Zia's Pakistan: Politics and Stability in a Frontline State

In This Review

Zia's Pakistan: Politics and Stability in a Frontline State

Edited by Craig Baxter
Westview Press, 1986
122 pp. $16.50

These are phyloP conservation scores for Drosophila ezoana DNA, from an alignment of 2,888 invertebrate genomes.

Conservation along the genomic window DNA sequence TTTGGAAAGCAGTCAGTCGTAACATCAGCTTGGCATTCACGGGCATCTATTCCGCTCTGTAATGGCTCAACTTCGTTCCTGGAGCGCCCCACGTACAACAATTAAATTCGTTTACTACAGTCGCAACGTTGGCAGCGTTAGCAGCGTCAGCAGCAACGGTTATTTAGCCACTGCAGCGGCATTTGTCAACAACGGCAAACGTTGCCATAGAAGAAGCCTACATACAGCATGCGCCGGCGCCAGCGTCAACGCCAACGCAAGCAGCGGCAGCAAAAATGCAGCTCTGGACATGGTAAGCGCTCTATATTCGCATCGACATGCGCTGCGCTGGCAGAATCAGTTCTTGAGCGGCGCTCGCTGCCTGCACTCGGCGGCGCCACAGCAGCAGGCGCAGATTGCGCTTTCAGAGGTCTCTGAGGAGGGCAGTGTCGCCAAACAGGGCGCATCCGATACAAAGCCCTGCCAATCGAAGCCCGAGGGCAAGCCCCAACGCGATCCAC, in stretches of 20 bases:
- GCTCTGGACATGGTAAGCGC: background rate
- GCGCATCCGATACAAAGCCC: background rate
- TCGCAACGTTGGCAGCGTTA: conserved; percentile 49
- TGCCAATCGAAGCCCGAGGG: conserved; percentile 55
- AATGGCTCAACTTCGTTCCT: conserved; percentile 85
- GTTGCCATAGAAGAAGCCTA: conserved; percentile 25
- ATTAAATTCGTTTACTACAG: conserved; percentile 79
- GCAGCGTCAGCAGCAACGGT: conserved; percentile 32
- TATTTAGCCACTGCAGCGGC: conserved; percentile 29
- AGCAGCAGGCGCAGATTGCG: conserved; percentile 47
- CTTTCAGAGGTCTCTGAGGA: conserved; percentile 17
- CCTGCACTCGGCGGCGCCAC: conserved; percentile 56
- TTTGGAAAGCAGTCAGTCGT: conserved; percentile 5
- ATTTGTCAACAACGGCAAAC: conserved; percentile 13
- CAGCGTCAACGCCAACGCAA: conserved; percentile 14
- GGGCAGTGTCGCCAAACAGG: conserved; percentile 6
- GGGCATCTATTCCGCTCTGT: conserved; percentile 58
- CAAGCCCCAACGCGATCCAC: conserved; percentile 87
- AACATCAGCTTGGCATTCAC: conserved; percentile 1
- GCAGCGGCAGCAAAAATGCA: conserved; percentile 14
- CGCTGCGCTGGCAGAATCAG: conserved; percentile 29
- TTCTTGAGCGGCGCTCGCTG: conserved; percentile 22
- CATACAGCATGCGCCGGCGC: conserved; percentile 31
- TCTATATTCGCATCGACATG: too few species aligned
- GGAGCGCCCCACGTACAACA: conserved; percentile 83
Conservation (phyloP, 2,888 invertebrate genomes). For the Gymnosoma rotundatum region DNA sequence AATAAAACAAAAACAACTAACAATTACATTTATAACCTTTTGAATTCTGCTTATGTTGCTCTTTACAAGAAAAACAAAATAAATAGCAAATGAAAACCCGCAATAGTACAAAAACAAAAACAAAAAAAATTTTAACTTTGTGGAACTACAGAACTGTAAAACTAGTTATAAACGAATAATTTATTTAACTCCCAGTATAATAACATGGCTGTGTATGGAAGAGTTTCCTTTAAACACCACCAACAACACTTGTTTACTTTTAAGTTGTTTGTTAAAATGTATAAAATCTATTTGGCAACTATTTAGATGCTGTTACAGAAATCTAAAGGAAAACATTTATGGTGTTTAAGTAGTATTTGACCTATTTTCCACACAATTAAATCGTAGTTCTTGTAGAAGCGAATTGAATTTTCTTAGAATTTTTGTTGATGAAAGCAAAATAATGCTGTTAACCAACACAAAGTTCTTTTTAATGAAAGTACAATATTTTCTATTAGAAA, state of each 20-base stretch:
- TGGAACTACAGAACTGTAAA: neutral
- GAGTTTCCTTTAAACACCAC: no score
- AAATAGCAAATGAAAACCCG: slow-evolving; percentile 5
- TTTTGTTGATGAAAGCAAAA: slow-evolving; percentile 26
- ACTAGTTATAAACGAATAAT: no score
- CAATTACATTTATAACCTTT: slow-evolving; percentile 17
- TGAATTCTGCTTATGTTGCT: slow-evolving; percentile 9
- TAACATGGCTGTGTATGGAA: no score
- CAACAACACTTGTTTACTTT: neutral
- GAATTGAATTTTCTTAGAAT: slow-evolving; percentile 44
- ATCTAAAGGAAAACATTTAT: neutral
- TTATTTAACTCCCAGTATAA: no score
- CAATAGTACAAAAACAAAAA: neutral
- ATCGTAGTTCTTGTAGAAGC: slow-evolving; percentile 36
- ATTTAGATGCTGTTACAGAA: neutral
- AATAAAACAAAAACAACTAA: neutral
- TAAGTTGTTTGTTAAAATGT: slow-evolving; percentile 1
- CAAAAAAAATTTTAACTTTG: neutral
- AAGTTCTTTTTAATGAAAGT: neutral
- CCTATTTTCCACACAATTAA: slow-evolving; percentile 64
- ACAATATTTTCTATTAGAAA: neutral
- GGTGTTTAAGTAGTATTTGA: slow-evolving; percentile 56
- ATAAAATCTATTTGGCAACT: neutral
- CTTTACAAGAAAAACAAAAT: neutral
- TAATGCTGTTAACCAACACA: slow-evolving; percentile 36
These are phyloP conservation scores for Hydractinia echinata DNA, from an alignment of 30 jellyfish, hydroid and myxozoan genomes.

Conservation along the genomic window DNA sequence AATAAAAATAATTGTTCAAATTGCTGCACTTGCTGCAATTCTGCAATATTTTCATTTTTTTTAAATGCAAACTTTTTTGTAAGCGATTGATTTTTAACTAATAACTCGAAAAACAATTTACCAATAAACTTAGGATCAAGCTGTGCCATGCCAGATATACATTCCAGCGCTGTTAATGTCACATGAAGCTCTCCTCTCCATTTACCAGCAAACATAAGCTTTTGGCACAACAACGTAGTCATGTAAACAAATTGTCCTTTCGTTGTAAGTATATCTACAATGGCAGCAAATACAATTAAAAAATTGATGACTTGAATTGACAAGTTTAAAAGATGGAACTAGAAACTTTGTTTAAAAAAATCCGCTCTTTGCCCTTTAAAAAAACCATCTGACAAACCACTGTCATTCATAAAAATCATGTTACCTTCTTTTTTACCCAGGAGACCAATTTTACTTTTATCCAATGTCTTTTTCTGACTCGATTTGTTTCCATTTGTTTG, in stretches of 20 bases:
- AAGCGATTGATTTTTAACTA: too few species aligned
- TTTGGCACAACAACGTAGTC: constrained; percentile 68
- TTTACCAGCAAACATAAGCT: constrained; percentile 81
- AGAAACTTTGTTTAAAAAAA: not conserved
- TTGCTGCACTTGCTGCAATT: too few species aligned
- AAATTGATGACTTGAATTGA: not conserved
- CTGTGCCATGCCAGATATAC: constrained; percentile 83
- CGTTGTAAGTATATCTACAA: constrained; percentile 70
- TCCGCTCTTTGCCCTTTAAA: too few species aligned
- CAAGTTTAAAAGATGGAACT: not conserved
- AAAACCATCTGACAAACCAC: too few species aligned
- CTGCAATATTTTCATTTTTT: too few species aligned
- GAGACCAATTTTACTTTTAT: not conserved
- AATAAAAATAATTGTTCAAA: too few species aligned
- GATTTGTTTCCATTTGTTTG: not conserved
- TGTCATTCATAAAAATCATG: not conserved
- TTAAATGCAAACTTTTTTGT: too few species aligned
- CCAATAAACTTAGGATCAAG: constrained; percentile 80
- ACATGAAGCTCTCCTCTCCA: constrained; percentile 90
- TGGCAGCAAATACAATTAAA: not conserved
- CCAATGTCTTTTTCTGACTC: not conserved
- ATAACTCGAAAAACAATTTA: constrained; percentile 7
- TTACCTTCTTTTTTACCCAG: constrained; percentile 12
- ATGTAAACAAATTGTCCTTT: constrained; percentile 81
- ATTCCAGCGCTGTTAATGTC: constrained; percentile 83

This is a very competent collection of essays seeking to evaluate the stability of the present military government in Pakistan. The conclusion by Robert LaPorte is that Zia still commands support from most of the Pakistani elite. The dynamic economy-six percent growth per year in recent years-has helped him, as has the fact that millions of Pakistani workers earn foreign exchange in the Persian Gulf states and remit a substantial part of their earnings. The Soviet invasion of Afghanistan has been a unifying factor, and has led to considerable financial support of Pakistan from foreign countries, including the United States, the Gulf states and several European countries. Finally, Zia's efforts to provide limited political participation have appealed to at least a portion of the urban classes. Still, most of the authors hedge their bets in various ways and are particularly wary of the effects of an economic downturn.

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